I receive a great publication called Imprimis. It’s published by Hillsdale College (of which I am not an alumni) and has a circulation of 1.7 million readers.
In the April 2009 (Vol. 28, 4), the essayist is Mark Steyn. His titled work, “Live Free or Die!” (he is also the author of America Alone) highlights the degradation of freedom, at the hands of the government, by the citizens own request. I chose this topic due to the seemingly proliferation of DC articles asking, begging, and demanding for government support to right whatever social wrongs we’re experiencing. The interesting part of Steyn’s writing is that he points out BOTH American and European problems due to increased government. I say this because many of the DC articles point to the European structure as more superior to or more productive than ours.
I want to highlight the gradual and sometimes blurred (when you refuse to see them) stages that mark the loss of freedom and the rise of government paternalism. Government paternalism is attributed to Steyn’s reference to P.J. O’Rourke commenting on Hillary Rodham Clinton’s quote, “It takes a village to raise a child.” O’Rourke replied, “The government is the village, and you’re (citizen) the child.”
Steyn writes that Stage One is a, “benign paternalistic state [promising] to make all those worries … disappear.” Business receiving 2 percent government supports are faced with 100 percent government involvement in their work. Government health care to cure you has basis to prevent you treatment. (The hands that gives taketh away) Britain has “health auditors” going home to home determining your fridge contents; next is snack food confiscation. British National Health Service denies services due to “lifestyle choices” such as smoking and obesity. Government imposing costs and taxes on passports, visas, airport, and ticket fees (my last airline ticket was $25 but the fees were $150) that effectively prohibit or decrease the freedom of movement.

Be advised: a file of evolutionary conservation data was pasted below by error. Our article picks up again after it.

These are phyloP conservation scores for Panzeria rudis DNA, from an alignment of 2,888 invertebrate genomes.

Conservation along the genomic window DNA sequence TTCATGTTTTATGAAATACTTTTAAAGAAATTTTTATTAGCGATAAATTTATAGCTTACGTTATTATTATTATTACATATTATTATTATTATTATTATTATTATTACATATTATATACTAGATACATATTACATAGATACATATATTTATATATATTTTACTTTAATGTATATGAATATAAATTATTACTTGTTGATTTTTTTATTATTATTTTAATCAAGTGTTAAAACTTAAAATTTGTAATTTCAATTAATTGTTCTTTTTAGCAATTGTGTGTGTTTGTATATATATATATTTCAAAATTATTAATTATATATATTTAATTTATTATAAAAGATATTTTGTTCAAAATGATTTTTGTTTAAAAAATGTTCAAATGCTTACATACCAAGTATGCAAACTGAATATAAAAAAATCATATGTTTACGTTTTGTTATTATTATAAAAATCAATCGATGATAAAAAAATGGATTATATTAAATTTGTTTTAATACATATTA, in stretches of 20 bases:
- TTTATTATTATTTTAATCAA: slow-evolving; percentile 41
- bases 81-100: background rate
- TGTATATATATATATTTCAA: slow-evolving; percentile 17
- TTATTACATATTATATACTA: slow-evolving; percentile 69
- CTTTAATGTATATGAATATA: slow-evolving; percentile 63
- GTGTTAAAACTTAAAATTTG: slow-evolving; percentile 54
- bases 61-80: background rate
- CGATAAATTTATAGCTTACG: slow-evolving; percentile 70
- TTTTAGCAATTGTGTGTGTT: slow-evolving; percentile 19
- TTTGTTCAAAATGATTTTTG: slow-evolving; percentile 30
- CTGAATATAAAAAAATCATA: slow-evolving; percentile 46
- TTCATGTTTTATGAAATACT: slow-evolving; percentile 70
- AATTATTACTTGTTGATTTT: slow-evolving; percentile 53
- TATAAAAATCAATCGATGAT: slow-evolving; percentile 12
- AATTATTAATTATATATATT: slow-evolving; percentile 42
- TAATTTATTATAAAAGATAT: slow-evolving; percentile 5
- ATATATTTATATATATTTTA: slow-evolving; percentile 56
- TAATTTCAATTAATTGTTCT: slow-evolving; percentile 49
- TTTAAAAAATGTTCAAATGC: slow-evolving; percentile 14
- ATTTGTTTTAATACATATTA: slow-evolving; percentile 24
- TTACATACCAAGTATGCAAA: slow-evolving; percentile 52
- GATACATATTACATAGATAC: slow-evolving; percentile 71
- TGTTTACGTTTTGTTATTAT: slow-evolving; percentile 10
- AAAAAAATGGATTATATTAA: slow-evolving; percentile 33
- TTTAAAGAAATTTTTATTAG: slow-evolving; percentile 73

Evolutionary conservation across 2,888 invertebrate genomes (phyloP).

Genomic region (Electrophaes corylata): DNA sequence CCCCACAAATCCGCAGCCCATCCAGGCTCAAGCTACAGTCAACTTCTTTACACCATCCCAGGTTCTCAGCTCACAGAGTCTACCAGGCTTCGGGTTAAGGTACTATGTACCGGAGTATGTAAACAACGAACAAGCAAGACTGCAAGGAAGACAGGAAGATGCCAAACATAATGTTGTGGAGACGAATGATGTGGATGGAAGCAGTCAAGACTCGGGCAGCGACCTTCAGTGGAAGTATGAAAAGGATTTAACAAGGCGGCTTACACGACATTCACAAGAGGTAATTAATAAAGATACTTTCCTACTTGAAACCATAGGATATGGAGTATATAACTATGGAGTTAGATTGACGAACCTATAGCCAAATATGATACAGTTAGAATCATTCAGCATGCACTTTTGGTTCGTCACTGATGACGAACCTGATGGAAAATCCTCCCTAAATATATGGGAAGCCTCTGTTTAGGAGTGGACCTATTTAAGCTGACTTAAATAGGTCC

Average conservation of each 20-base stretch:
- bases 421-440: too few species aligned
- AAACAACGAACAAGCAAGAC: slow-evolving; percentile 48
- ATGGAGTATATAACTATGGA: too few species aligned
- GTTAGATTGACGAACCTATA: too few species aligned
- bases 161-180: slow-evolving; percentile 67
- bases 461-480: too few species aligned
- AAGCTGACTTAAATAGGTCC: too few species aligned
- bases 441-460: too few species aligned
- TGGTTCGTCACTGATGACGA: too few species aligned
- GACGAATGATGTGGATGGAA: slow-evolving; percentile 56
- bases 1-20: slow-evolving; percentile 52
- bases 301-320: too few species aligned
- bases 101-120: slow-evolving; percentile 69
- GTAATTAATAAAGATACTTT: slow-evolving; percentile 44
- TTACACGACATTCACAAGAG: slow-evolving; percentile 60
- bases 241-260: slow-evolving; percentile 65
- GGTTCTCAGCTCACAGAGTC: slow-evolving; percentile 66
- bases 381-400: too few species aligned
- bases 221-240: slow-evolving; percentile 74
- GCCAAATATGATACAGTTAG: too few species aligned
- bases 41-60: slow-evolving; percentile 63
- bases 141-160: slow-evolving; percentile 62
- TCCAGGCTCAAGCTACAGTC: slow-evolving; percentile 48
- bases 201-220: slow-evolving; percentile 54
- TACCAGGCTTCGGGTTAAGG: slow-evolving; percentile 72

Stage Two is marked by “societal enervation.” The government that provides your needs will begin to regulate your needs and behaviors. The analogy Steyn posits is, “… grown [adults] say: I want to be able to choose from hundreds of cereals … movies … songs—but I want the government to choose for me when it comes to my health care.” When the government becomes your parent, your freedom is reduced to childlike proportions. Government securities such as education and health care is readily accepted as long as you pay, no COD, up front with your decision-making freedoms.
Thought regulation (if it hasn’t already begun) occurs in Stage Three. Citizens who become government children are a whisper away from thought regulation. Those of you who are fond of citing Canada as a perfect place to retreat from the States (not truly willing to commit to a wide berth, huh?) don’t know that Canada prevents foreign news, television, and book owners into their country. Some may say, “Of course! Buy Canadian!” But the lack of diversity (remember we’re the melting pot) permits the narrow one way road of government information destined for your brain.
Finally, if you’re not truly convinced that the government hasn’t assumed “pod people” capacity (I know they can’t do that right?!) then Stage Four puts the cap on your independence; the promise that ideas and words of dissention are considered “hatred.” Britain has capitalized on the use of close-circuit TV (CCTV) (the real Big Brother) Smile you’re always on your local police TV. Scotland Yard’s Community Safety Unit for Homophobic, Racist, and Domestic Incidents investigated an interviewed author due to their remarks on BBC Radio regarding gay adoption. Local police officers dine undercover to listen to community “chatter.” I know that in my home state of Arizona there is a lot of disgust for red-light runner cameras. Perhaps that goes for being a western “don’t fence me in” state, but it reminds me of the thirst and fire we had for freedom. Apparently we’re two hundred and thirty three years removed from it?